Reading List for May 8-10

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May 08, 2020
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Current Events, Employment, Economics, Investing, Student Loans, Personal Finance

The country took time to recognize some VIPS this week: Teachers and Nurses, and Mothers will have their day on Sunday.  “Thank You” seems an inadequate expression of our gratitude, especially now! You (teachers) inspire me with your energy, creativity, and agility in providing quality instruction and heartfelt support for your students during this challenging time.

 

And now for the reading list:

 

Unemployment

  • Unemployment reached historic levels in April of 14.7%. Remember that the BLS figure is a mid-month measure, and we hit a historic low of 3.5% just two months ago. Other figures to remember: if you count the furloughed employees expecting to return to work, the figure would be 20%, and if you include those who have given up looking for work, the figure jumps to 22.8%. (MarketWatch) At the peak (trough) of the Great Recession, unemployment hit 10%.
  • Minneapolis Fed President Neel Kashakari explains why this BLS number was likely to understate true unemployment on the Today show earlier this week. (NBC)
  • ADP data came out earlier this week with its figures on new jobless claims. CNBC summarizes the data.
  • On Thursday we learned that new unemployment claims totaled 3.16 million, bringing the pandemic claims to a “staggering” 33 million. (CBS-video) Historical perspective: during the Great Recession, 7.5 million people lost jobs over 18 months.
  • On a positive note, 77% of people currently unemployed believe they will be returning to their jobs according to a Washington Post-IPSOS poll. (WAPO)
  • Here is a graphical representation of which industries were hit hardest. (CNBC) It may surprise some, healthcare took a hit as many medical and dental practices shut down, and elective surgeries were cancelled.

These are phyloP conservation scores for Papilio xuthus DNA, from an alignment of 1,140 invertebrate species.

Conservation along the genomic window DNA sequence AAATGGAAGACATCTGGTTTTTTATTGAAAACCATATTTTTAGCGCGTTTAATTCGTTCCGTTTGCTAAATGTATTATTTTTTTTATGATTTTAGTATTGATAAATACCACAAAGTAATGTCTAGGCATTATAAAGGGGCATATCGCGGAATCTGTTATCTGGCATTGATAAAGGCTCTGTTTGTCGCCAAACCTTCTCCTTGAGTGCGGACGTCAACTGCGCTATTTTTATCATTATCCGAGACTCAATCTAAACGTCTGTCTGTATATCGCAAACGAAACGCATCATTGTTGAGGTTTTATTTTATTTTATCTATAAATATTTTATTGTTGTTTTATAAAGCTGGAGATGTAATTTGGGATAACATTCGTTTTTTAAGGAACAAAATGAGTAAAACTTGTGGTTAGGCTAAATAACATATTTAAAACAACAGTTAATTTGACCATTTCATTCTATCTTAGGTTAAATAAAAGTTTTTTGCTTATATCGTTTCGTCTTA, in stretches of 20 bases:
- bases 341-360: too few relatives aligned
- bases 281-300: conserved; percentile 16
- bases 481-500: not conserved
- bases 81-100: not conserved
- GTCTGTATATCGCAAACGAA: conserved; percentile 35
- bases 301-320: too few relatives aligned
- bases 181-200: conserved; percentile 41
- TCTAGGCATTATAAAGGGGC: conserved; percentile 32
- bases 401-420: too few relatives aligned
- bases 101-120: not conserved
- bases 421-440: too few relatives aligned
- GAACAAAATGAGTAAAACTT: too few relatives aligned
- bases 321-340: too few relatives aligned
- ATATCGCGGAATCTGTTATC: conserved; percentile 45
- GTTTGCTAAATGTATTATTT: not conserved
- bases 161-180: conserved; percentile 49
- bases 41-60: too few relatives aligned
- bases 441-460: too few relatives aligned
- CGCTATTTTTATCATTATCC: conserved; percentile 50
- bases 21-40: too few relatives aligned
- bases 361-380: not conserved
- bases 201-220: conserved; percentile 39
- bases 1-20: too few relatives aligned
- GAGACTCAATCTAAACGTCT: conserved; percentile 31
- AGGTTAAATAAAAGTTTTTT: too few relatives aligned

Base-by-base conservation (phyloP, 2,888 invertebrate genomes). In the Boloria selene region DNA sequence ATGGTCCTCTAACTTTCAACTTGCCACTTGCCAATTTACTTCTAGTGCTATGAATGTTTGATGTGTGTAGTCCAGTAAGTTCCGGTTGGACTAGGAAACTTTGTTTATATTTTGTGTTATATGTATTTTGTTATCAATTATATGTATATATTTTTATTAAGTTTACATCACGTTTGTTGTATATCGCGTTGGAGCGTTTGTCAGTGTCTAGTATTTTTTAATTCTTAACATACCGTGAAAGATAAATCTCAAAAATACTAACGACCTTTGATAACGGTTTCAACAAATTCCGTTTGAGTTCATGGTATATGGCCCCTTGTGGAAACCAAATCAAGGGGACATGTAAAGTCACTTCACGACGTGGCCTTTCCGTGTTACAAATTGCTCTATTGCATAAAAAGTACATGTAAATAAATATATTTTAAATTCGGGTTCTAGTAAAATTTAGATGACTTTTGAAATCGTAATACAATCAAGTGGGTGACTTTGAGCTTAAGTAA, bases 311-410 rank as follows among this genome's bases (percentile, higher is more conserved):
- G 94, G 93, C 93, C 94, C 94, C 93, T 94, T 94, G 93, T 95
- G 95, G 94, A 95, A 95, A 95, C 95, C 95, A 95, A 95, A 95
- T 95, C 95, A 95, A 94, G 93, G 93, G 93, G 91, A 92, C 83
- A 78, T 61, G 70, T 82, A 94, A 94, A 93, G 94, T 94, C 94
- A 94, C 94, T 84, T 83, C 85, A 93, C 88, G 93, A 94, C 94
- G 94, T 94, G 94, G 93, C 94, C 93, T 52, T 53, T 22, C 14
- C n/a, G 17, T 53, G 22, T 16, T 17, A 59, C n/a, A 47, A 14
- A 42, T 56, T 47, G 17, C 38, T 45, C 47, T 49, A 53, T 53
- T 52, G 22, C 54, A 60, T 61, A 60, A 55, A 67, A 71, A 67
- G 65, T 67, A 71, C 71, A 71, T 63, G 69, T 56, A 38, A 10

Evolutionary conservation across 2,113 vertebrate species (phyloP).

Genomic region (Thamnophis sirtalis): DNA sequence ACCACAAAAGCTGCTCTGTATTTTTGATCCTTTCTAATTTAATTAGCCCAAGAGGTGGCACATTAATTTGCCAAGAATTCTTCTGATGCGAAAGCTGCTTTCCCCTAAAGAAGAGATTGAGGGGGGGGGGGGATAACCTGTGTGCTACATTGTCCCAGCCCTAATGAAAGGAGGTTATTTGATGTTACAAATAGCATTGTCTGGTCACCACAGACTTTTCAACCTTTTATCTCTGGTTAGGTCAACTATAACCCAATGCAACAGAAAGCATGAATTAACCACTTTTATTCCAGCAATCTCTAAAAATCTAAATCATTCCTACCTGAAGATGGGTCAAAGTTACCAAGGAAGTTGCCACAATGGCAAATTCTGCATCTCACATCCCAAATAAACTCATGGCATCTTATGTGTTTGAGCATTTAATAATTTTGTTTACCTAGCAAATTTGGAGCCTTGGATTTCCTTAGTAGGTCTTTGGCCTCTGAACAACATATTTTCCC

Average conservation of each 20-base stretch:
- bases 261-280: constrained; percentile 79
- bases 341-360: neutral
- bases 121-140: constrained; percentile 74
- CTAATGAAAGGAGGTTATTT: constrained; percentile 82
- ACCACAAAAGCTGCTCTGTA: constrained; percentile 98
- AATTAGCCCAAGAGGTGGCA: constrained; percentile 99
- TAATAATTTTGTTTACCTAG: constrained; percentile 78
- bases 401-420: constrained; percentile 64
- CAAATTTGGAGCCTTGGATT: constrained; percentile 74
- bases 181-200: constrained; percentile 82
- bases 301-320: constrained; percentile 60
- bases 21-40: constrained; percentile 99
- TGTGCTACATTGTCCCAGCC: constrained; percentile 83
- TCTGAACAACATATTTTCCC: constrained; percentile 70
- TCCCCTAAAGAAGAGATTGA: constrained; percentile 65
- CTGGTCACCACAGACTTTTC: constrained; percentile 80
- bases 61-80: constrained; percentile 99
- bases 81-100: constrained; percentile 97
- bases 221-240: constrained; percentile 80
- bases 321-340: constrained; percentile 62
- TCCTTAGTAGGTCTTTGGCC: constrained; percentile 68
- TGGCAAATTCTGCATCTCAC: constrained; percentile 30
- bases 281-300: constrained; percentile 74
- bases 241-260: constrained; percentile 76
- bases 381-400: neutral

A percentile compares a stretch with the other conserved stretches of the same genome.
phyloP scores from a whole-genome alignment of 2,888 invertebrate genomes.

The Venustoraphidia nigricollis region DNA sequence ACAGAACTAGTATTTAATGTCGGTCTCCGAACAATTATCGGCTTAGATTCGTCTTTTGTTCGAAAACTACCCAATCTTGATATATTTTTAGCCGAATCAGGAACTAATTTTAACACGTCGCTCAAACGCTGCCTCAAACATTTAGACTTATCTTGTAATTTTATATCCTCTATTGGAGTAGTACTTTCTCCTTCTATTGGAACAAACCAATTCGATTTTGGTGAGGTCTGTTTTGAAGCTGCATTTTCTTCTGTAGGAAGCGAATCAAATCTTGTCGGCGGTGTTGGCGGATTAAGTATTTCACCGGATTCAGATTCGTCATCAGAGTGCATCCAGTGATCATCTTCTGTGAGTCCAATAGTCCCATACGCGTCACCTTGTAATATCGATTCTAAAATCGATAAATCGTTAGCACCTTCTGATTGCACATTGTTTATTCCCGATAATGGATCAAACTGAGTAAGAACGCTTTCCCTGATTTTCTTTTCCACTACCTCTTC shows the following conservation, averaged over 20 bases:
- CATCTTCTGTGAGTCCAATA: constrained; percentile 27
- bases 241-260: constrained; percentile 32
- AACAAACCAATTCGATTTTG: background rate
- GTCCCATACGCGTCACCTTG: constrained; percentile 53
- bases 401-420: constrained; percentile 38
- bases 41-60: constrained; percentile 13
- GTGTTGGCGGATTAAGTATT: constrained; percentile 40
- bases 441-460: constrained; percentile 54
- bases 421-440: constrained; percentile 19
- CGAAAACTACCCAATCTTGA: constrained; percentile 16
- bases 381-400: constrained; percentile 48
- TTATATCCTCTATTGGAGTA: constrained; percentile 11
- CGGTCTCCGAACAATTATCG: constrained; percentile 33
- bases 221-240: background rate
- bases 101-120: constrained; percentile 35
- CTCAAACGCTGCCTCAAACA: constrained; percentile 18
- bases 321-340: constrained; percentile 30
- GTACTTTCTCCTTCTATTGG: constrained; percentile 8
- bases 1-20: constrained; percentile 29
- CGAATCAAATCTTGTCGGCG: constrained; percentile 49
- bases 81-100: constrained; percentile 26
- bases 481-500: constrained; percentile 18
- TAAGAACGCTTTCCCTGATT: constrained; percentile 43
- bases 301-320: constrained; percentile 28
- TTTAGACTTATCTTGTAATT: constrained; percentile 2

•  Screen Shot 2020-05-08 at 10.38.35 AM

 

Economics

  • In other economic news, another remarkable statistic came out this week: the US Treasury plans to borrow a record 3 trillion dollars in the second quarter. (Marketwatch)

 

Pandemic Winners and Losers (Investing)

Winners

  • Beyond Meat and Impossible Foods are seeing a surge in demand as traditional meat supply chain is in a crisis. (EcoWatch)
  • The very wealthy are turning to Peleton for their exercise. (Forbes)
  • Fortnite hits 350 million registered players, up 100 million in 12 months! (The Verge)

 

Losers

  • The sharing economy is hurting in this pandemic. (NYT-subscription)
  • J Crew files for bankruptcy. (NY Post)
  • Neiman Marcus files for bankruptcy. (Axios)
  • Gold’s Gym (Forbes) files for bankruptcy.

 

  • In other investing news, Robinhood continues to chug along despite some technical glitches in March as the market went crazy and successfully raised another $280 million in funding. (Business Insider)

 

 

Higher Ed

  • Here is Cheryl Winokur Munk’s timely article: (WSJ – subscription) “How to Appeal Financial-Aid Decisions.” The CNBC coverage of this was in last week’s list.
  • Apparently it has been up to the individual institutions determine what happens to students’ Federal work-study income after being sent home this semester. (Inside Higher Ed)
  • There is much uncertainty about what college campuses will look like in the fall. Will professors come back to teach? They didn’t sign up for teaching remotely, but will they feel comfortable teaching in person? (Inside Higher Ed)

 

Student Loans

  • Student loan expert Adam Minsky helps sort out the differences between the various student loan forgiveness programs in Forbes.

 

About the Author

Beth Tallman

Beth Tallman entered the working world armed with an M.B.A. in finance and thoroughly enjoyed her first career working in manufacturing and telecommunications, including a stint overseas. She took advantage of an involuntary separation to try teaching high school math, something she had always dreamed of doing. When fate stepped in once again, Beth jumped on the opportunity to combine her passion for numbers, money, and education to develop curriculum and teach personal finance at Oberlin College. Beth now spends her time writing on personal finance and financial education, conducting student workshops, and developing finance curricula and educational content. She is also the Treasurer of Ohio Jump$tart Coalition for Personal Financial Literacy.